Tele Munchen Group takes Europe
Media empire grew from humble beginnings to mega-powerThe first thing you notice about the headquarters of the Tele Munchen Group is how small it is: TMG may be one of Europe's largest media conglomerates, but its homebase is three small floors of a nondescript building crammed in between the department stores, cafes and sausage shops of Munich's downtown shopping district.
TMG hasn't moved house since Herbert Kloiber bought what was then a tiny TV production company back in 1977. From here -- 24 Kaufinger Strasse -- Kloiber has built a media empire.
If you are doing business with or in Germany, if you are selling a series to German TV or releasing a film in German cinemas, chances are you'll bump up against the Tele Munchen Group. TMG's operations spread, web-like, throughout the entire industry.
Kloiber's company -- he remains TMG's majority shareholder -- owns Germany's largest multiplex operator (CinemaxX) and one of its leading theatrical distributors (Concorde). It controls German cable channel Tele-5 and Austria's leading commercial network, ATV. Together with Disney, Kloiber's company also holds 32.5% of RTL2, one of Germany's top commercial webs with a 6% share of Germany's key 14-49 demographic. Tele Munchen owns CTM, a leading merchandising company; controls CineMedia, one of Germany's top postproduction firms; and holds 50% in On Demand Deutschland, a VOD joint venture with the On Demand Group. Its production divisions deliver feature films (2003 Venice winner "Rosenstrasse"), 2009 Bavarian comedy hit "Brandner Kaspar"); TV movies and minis -- German action series "Alarmcode 112," Mike Barker's upcoming $25 million two-parter "Moby Dick"; and Emmy-winning recordings of classical music concerts.
But the core of TMG, the base on which Kloiber's empire rests, is the rights business.
When it comes to exporting American films and TV series to German-speaking Europe, Kloiber is the world's greatest middleman. He holds German rights to more than 5,000 feature films -- blockbusters such as "Tomb Raider," "Twilight" and "Lord of the Rings" and Oscar winners including "The Queen," "Departed" and "The Hurt Locker" -- and thousands of hours of series including "Without a Trace," "Stargate," "The Closer," "Nip/Tuck" and "King of Queens."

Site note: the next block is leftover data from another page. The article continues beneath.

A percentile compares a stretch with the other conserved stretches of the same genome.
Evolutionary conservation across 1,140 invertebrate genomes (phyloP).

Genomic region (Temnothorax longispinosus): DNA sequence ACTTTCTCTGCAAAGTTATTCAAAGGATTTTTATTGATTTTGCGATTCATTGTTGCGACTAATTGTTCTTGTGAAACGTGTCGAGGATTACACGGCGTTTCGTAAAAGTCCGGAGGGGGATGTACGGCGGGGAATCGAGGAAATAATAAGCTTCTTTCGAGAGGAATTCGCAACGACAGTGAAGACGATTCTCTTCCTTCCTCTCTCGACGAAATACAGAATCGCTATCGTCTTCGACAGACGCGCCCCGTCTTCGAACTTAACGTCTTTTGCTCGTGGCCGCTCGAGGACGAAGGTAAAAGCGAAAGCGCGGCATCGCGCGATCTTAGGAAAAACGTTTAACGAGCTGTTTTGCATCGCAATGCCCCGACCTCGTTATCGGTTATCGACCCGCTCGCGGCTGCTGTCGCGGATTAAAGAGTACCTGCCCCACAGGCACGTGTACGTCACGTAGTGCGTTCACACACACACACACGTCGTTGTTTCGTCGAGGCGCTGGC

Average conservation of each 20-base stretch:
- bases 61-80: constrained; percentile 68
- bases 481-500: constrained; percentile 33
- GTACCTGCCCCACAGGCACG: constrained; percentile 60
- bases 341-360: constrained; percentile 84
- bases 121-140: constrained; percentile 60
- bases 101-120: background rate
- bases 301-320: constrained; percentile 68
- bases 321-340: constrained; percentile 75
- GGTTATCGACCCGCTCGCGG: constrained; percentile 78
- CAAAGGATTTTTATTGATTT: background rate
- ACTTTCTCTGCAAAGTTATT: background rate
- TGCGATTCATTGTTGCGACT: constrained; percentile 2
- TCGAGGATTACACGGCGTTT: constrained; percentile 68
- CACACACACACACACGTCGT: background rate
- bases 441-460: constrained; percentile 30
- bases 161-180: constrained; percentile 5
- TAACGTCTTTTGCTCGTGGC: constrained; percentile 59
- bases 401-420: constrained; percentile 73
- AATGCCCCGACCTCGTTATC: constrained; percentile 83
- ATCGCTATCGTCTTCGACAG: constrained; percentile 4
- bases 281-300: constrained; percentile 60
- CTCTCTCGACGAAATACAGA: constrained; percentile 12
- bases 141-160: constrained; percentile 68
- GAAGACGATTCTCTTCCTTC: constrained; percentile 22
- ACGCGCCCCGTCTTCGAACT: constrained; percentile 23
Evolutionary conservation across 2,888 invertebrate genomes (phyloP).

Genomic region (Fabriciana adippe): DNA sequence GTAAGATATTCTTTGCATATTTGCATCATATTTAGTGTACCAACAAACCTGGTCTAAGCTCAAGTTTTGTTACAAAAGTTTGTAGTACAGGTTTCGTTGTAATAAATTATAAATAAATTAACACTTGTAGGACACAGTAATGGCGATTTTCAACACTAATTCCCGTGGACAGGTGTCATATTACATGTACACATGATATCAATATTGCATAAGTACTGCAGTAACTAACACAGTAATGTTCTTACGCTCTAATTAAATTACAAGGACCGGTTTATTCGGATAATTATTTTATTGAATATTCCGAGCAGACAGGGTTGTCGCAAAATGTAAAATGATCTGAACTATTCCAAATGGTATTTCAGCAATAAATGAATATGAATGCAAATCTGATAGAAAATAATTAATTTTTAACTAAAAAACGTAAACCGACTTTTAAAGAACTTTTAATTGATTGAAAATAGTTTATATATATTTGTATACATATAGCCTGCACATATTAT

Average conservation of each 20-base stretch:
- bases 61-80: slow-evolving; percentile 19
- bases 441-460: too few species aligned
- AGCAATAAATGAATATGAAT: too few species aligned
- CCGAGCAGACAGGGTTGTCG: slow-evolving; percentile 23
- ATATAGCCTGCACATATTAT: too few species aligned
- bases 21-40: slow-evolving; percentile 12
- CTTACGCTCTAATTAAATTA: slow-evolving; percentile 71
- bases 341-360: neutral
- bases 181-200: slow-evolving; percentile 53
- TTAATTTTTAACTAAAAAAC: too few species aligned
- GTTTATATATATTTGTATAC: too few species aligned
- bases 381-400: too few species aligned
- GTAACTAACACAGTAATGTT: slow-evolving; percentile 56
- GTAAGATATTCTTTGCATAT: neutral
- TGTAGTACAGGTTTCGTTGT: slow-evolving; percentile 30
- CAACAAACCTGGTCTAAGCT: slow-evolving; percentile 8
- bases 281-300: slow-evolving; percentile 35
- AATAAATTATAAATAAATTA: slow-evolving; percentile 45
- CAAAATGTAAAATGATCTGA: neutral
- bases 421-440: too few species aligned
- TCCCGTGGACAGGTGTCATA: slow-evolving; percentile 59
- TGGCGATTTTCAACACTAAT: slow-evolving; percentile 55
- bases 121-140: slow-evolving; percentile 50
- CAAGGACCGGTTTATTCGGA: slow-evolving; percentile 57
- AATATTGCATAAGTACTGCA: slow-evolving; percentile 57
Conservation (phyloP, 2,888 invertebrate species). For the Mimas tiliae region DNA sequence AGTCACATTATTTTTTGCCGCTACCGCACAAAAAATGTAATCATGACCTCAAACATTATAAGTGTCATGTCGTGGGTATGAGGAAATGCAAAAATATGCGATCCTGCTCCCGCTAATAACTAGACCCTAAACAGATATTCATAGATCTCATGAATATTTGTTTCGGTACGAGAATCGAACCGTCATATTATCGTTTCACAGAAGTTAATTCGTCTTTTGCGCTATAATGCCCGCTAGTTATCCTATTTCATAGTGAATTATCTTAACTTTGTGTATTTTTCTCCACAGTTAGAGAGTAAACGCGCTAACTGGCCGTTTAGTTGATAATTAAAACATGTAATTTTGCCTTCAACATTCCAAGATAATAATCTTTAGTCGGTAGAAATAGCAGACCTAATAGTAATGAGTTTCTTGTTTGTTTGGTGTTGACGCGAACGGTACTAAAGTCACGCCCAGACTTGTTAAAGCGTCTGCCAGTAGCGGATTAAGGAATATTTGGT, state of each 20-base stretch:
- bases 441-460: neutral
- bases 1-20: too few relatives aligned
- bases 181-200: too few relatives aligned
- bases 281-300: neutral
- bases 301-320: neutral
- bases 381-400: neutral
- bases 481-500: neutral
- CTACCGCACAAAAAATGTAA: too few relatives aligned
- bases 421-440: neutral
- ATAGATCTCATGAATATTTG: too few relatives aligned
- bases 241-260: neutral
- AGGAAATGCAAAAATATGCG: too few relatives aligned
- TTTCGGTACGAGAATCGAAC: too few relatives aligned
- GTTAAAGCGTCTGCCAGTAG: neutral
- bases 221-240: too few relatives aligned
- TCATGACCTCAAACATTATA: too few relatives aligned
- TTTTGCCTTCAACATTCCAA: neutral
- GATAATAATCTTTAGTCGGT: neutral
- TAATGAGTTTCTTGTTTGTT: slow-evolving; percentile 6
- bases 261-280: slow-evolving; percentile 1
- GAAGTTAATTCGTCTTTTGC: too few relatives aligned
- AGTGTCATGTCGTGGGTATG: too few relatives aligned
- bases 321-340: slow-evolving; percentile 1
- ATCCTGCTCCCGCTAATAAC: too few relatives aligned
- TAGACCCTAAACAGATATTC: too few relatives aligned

"Essentially, we're a wholesaler," Kloiber explains. "We take the whole package from the studios or independent sellers --all the series, the films, whatever. Then we slice things up and sell them to the retailers -- the television channels."
And TMG sells to everyone. Commercial networks RTL and ProSieben, pubwebs ARD, ZDF and (Austria's) ORF, pay player Sky Deutschland and cable outlets such as Unitymedia and KDG.
"Take a series like (daytime soap) 'The Bold & the Beautiful,' " Kloiber says. "We bought that (from Bill Bell) 25 years ago. Now there are more than 5,800 episodes. It ran on RTL for 10 years, then when it skewed too old for their demographic, it moved to ZDF, where it's been for the last eight years. At our core, we're in the series business. It's cyclical and there are highs and lows, but we can have something like 17 series on air in Germany at any one time."
TMG's precise fortunes may rise and fall with the success of its imported series but Kloiber has cushioned the shock of the cyclical shifts in the rights business by diversifying. Some moves have been logical extensions of TMG's core: Launching distributor Concorde Film in 1980 to exploit theatrical and video rights or setting up CTM to cash in on merchandising revenue for acquired titles -- a strategy currently paying major dividends as CTM handles the merchandising mania in Germany surrounding the "Twilight" franchise.
But like Warren Buffett, the investment guru he credits as one of his main influences, Kloiber has also specialized in value investing: buying into businesses whose asking price is well below their potential.